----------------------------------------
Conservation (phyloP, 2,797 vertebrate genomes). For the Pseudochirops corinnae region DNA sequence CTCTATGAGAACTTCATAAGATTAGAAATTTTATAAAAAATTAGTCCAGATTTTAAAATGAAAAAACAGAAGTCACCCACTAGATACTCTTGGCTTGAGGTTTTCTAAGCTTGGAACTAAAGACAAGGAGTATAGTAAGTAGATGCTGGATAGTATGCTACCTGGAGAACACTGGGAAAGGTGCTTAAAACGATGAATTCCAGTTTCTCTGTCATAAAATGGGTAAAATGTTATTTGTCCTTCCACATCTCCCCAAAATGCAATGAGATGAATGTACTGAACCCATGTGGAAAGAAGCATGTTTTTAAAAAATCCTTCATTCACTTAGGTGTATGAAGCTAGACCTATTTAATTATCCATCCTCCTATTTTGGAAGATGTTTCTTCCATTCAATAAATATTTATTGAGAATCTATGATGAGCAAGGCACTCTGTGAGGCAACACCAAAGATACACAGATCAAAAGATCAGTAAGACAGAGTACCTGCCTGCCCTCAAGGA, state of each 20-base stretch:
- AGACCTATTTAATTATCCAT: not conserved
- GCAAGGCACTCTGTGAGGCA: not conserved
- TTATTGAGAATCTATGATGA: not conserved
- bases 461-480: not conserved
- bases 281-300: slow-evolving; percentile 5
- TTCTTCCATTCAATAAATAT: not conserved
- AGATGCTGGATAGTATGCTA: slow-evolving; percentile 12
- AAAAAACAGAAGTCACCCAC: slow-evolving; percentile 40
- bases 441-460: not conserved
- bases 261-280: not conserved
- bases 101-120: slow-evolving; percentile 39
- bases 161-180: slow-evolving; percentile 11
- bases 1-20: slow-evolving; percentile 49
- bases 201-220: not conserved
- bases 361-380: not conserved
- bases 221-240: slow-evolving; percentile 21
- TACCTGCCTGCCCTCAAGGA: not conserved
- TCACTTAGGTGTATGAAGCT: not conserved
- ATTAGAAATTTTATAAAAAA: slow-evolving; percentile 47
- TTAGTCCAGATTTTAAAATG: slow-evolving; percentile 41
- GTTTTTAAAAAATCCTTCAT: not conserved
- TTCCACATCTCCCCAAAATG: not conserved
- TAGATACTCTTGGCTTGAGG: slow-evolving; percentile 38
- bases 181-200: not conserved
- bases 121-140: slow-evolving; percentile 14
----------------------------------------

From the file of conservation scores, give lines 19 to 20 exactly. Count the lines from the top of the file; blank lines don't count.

- TCACTTAGGTGTATGAAGCT: not conserved
- ATTAGAAATTTTATAAAAAA: slow-evolving; percentile 47